Europe, U.S. divided over Iraq
LONDON, England (CNN) -- U.S. determination to achieve a "regime change" in Iraq -- and President George W. Bush's apparent readiness to invade Iraq to topple Saddam Hussein -- is splintering relations between Washington and European capitals.
It is also dividing Europe.
Opening his campaign for re-election, German Chancellor Gerhard Schroeder on Monday provided the sharpest rejection yet of the Bush line.
After Schroeder met recently with President Jacques Chirac of France, the two leaders insisted there must not be any invasion of Iraq without a clear new U.N. mandate.
That had been a common line within the European Union. But now Schroeder has gone further.
Germany had willingly backed the fight against international terrorism, he said in Hanover, because "the security of our partners is also our security."
"But we say this with equal self-confidence," Schroeder continued. "We're not available for adventures, and the time for chequebook diplomacy is over once and for all.
"I can only warn against playing around with war and military intervention," he emphasised. "We won't get involved in this."
The message was clear: If Schroeder and the SPD are re-elected, Germany would neither participate in military action nor, as it did at the time of the Gulf War, provide funds for others while keeping its troops at home.
In part, Schroeder's words were a political calculation. Entering his re-election campaign having failed to meet his promise to cut unemployment, he needs a diversion from economic issues. According to a recent opinion poll, 84 percent of Germans oppose their country's involvement in military action against Iraq.
But with the anti-Iraq rhetoric being stepped up and some analysts believing that action could be imminent, Schroeder would be in a difficult position if the United States invaded before September 22 -- Germany's election day.
Foreign Minister Joschka Fischer also has firmly rejected any German involvement in action against Iraq. Fischer is a leader of the Greens, who are in coalition with Schroeder's SPD.
The CDU-CSU opposition are playing things more cautiously. They condemn Schroeder for isolating Europe from America but say that no decision has to be made yet on German participation in any attack on Iraq.
Across the rest of the EU it is a mixed picture, with many leaders insisting that the priority is not Saddam Hussein but a greater effort to find some formula for peace between Israelis and Palestinians.
Lawmakers in many countries have expressed fears that an attack on Iraq would radicalise many more Muslims, create desperate instability across the region -- toppling some existing regimes -- and imperil oil supplies at a time when the world economy is rocky enough.
France also has indicated its reservations, putting the emphasis on a return of U.N. weapons inspectors to Iraq. Like many European capitals, Paris wants to see every possible effort expended through the U.N. machinery before a recourse to war is contemplated.
But diplomats say it is not impossible that France would come around to backing military action at the end of the day.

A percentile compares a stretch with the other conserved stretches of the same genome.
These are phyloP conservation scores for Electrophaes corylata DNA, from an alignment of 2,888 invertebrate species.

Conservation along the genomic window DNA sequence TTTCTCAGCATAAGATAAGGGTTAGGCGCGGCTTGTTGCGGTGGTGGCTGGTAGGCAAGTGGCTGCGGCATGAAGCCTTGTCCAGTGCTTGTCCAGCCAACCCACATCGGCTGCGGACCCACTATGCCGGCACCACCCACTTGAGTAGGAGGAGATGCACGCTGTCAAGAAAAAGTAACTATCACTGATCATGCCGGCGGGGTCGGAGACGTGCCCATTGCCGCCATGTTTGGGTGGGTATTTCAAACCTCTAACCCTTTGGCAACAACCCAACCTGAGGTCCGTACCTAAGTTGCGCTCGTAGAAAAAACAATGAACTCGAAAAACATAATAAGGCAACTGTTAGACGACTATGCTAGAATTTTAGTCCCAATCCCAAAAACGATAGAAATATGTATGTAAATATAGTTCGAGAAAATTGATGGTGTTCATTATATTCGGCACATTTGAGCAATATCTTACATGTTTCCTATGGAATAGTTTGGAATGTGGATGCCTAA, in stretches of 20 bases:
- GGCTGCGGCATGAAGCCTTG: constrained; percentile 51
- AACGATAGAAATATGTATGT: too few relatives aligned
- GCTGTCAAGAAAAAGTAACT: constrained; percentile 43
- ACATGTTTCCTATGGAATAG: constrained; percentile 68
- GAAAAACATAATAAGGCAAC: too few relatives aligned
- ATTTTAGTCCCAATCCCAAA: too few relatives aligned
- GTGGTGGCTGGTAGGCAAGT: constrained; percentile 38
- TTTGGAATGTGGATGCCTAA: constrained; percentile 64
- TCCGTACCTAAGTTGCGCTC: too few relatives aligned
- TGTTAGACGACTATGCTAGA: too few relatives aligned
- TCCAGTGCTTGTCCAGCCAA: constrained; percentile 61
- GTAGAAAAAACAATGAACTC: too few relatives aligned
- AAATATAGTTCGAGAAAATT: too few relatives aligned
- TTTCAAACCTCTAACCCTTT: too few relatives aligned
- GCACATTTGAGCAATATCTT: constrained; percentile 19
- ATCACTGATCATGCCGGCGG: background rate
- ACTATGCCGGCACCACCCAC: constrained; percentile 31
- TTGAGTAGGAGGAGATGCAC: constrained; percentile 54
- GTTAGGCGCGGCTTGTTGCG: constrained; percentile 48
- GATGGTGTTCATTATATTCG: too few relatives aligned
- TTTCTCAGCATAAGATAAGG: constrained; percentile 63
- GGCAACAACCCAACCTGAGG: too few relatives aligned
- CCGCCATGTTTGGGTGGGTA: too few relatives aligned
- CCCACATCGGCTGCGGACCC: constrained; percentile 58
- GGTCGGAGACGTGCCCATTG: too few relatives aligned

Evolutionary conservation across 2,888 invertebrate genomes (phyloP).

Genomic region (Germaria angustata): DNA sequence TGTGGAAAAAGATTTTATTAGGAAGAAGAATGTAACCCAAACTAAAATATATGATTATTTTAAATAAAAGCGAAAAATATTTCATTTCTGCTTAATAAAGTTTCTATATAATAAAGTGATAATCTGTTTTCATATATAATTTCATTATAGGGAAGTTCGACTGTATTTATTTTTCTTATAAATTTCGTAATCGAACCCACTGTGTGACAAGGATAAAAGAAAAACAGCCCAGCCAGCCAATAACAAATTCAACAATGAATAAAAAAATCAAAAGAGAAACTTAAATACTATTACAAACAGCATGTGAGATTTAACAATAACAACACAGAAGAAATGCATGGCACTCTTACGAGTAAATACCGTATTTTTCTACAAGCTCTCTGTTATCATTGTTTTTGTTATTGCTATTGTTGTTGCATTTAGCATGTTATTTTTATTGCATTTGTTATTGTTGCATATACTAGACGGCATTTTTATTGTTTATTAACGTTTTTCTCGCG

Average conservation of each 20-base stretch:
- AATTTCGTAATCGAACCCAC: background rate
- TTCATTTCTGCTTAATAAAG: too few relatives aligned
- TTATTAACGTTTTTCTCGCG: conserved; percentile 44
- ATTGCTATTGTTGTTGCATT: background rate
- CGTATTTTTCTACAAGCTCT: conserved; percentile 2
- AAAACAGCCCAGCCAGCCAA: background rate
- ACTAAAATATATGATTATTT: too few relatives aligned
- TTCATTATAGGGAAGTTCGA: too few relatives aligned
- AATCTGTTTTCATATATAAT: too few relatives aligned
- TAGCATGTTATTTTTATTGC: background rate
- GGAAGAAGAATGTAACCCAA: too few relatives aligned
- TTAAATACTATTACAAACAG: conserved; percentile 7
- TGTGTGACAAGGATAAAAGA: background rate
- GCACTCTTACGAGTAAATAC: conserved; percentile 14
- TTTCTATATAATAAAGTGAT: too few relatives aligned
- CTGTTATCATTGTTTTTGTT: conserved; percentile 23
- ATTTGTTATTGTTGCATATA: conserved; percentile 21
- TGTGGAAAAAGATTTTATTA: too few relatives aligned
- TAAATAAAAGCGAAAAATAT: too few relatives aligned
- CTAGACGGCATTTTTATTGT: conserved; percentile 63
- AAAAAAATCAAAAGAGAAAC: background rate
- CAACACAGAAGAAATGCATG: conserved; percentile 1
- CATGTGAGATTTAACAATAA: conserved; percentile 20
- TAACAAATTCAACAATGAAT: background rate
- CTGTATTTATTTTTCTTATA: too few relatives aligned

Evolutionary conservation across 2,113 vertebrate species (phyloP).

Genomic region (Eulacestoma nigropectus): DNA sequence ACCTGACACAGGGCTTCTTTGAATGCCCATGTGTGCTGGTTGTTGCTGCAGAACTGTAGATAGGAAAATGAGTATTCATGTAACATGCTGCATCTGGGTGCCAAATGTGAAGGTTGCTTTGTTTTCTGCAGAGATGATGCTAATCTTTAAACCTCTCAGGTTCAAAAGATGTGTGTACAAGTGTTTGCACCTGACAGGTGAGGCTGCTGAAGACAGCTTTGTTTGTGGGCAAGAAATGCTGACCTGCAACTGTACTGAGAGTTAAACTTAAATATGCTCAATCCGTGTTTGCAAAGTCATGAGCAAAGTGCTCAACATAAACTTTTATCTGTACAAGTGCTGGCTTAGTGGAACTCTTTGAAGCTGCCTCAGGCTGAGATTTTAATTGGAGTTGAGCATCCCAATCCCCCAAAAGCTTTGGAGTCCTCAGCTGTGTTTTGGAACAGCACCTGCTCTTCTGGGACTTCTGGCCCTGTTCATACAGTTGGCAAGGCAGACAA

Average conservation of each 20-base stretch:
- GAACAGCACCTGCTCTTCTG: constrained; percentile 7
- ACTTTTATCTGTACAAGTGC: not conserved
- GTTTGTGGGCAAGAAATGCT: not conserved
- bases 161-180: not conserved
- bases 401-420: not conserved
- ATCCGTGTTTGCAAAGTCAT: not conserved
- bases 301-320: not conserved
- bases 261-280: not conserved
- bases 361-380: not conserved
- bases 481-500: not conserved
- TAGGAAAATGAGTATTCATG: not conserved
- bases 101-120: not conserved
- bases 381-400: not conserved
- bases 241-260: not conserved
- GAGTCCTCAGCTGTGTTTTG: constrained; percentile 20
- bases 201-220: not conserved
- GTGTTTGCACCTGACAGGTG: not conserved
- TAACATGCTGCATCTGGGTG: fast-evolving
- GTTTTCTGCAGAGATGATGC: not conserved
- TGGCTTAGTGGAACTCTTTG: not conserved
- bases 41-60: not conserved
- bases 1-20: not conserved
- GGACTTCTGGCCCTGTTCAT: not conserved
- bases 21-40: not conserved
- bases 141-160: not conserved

Dominique de Villepin, the new French foreign minister, has said: "The more we put pressure on the Iraqi regime, the more we have to research on peace in the Middle East."
Among the most hawkish of EU leaders has been Prime Minister Jose Maria Aznar of Spain, who strongly backed Bush's "axis of evil" speech.
Italian Prime Minister Silvio Berlusconi, who also serves as foreign minister, is expected to back U.S. action -- although Defence Minister Antonio Martino has said participation of Italian troops would depend on "incontrovertible proof" about Iraq's war programmes.
UK Prime Minister Tony Blair has been Bush's most openly supportive European ally so far, insisting that Saddam Hussein's development of weapons of mass destruction cannot be left unchecked.
But Blair has yet to produce the dossier of evidence on Saddam's weapons accumulation which he promised months ago.
Senior MPs are urging Blair to recall Parliament for debate on the Iraq question, and there have been hints lately that Blair wants a greater effort from the U.S. in the Middle East peace process as the price of his support.
Blair is under great pressure to rein back his enthusiasm for supporting Bush against Iraq. More than 130 of his Labour Party MPs have signed a motion opposing such action, and resignations from his government could well follow if he authorises military participation with the United States.
The next Archbishop of Canterbury and head of the Anglican Church, Rowan Williams, has signed a petition to Blair calling such an attack "immoral and illegal."
Also opposed are former ministers from both major parties, including former defence secretary Lord Healey and former chief of the defence staff Lord Bramall.
Signs that Blair may be wavering came after King Abdullah of Jordan, en route to Washington, stopped in London for a meeting with Blair. In the U.S. capital, the king said Blair had deep reservations about the wisdom of an attack.
But MPs and diplomats are united in predicting that when the die is cast, Blair will commit British troops alongside those from the United States.
Church groups oppose Iraq action
August 6, 2002
Sources: Bush briefed on Iraq war planning
August 6, 2002
Schroeder on campaign trail early
August 6, 2002
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